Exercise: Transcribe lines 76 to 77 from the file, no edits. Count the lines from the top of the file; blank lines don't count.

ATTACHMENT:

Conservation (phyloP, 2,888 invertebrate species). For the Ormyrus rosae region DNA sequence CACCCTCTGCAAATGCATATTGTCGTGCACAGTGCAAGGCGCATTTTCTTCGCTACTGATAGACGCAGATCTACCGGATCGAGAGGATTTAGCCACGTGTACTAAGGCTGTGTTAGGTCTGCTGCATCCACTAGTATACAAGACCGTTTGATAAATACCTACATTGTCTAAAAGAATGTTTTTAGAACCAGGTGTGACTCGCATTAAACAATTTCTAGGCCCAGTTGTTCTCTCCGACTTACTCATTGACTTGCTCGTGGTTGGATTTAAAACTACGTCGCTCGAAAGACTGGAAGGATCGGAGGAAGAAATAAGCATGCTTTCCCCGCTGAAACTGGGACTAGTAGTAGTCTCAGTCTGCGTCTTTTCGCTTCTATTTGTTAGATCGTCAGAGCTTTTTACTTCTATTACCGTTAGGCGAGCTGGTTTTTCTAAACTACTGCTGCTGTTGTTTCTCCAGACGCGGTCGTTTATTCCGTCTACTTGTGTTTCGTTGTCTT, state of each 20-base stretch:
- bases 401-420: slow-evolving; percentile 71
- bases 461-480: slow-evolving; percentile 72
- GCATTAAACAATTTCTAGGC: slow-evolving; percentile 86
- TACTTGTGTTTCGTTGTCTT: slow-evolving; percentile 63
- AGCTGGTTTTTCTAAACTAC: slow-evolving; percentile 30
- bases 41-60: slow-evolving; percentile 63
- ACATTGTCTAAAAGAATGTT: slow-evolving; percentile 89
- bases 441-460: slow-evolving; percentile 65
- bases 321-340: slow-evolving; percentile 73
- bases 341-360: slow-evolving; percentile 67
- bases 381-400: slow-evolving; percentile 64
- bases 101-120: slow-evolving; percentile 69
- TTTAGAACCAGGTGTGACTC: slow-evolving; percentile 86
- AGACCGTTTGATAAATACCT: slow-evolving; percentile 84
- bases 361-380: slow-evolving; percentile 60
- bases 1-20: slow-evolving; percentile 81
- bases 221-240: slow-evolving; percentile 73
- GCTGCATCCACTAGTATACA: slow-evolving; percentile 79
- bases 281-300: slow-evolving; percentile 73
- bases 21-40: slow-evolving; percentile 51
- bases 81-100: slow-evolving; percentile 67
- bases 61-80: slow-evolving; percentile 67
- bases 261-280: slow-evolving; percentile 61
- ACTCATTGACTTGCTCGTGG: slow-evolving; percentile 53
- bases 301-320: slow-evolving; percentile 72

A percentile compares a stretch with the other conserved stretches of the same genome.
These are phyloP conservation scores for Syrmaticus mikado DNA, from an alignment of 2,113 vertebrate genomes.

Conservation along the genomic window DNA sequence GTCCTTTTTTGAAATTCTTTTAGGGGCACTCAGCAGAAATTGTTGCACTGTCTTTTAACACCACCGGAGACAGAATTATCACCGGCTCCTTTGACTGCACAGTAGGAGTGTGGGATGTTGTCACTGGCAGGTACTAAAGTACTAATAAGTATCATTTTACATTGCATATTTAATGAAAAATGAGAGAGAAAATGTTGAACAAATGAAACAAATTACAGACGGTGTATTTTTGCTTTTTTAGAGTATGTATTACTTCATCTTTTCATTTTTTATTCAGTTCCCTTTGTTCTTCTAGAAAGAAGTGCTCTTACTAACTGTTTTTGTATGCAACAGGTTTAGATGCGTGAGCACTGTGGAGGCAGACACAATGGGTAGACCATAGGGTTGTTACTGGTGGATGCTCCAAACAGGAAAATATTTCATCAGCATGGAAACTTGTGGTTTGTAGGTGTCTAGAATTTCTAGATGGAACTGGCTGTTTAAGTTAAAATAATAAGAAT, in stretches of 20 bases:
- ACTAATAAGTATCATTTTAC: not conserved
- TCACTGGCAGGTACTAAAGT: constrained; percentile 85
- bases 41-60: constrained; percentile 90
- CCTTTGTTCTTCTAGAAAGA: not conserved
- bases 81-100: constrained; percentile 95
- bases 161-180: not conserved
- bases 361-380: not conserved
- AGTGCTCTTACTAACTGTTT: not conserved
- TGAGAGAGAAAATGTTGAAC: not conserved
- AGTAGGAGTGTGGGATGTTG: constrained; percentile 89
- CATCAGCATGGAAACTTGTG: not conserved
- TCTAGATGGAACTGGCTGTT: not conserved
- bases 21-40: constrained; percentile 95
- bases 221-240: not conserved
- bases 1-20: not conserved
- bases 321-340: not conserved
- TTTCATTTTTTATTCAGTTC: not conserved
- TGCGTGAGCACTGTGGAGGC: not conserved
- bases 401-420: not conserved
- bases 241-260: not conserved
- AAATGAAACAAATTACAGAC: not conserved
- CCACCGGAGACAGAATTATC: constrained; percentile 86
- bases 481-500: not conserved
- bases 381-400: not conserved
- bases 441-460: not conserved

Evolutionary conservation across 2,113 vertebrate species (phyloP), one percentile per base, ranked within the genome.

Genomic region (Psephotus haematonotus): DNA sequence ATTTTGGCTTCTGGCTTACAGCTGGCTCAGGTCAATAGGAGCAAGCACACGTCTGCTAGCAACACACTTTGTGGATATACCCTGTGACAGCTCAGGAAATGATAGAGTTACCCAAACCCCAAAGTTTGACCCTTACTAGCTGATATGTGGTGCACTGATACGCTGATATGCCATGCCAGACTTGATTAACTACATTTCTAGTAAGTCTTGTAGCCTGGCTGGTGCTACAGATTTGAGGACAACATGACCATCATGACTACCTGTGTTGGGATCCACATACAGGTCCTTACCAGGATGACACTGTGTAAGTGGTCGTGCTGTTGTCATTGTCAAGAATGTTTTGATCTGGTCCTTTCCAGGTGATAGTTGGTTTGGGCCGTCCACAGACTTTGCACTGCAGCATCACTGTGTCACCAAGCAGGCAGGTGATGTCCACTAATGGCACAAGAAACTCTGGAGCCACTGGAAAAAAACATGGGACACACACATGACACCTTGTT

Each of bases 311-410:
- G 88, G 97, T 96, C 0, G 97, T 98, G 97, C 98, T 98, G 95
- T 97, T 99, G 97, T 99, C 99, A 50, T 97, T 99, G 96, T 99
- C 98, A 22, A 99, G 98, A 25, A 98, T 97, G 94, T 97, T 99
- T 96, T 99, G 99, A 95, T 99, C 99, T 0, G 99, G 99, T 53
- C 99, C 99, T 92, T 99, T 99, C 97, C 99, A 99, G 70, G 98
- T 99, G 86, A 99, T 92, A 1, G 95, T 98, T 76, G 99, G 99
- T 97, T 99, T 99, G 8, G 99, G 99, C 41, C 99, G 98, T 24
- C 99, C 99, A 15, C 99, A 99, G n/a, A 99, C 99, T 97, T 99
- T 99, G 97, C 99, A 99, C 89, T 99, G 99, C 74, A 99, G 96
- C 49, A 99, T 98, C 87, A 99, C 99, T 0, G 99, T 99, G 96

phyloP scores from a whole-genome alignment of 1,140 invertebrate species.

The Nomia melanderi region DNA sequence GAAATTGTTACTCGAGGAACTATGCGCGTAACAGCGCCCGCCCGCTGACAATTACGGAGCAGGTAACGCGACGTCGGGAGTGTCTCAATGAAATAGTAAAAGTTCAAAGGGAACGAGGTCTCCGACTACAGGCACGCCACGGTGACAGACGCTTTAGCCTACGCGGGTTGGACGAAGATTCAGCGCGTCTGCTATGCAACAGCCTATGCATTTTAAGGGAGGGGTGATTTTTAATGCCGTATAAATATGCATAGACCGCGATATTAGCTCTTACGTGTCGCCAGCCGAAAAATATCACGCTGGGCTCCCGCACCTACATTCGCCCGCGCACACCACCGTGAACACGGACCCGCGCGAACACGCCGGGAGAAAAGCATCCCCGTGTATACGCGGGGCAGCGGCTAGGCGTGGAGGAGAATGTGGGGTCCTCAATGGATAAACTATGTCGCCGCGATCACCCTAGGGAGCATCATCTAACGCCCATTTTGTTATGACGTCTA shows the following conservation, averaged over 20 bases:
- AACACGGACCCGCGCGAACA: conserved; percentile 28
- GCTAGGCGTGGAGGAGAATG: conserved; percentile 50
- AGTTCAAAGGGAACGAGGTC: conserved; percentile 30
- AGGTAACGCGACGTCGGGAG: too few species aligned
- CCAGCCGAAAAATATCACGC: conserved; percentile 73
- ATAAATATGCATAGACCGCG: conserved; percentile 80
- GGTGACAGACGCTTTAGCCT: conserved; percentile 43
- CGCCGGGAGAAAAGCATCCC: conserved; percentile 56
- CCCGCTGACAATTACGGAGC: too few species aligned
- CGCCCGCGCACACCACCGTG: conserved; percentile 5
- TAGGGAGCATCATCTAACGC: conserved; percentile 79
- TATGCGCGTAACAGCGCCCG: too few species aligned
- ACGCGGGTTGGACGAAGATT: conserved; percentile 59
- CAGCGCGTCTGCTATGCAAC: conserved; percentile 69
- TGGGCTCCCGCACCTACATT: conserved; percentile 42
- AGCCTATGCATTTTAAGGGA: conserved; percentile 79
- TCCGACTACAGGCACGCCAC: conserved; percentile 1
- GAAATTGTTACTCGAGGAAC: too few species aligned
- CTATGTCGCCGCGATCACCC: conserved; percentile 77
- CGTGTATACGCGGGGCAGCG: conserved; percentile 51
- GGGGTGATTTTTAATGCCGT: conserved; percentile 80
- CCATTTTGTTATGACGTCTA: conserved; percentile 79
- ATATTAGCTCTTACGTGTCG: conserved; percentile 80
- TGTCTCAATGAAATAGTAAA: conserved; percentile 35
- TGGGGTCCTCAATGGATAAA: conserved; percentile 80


- GGTGACAGACGCTTTAGCCT: conserved; percentile 43
- CGCCGGGAGAAAAGCATCCC: conserved; percentile 56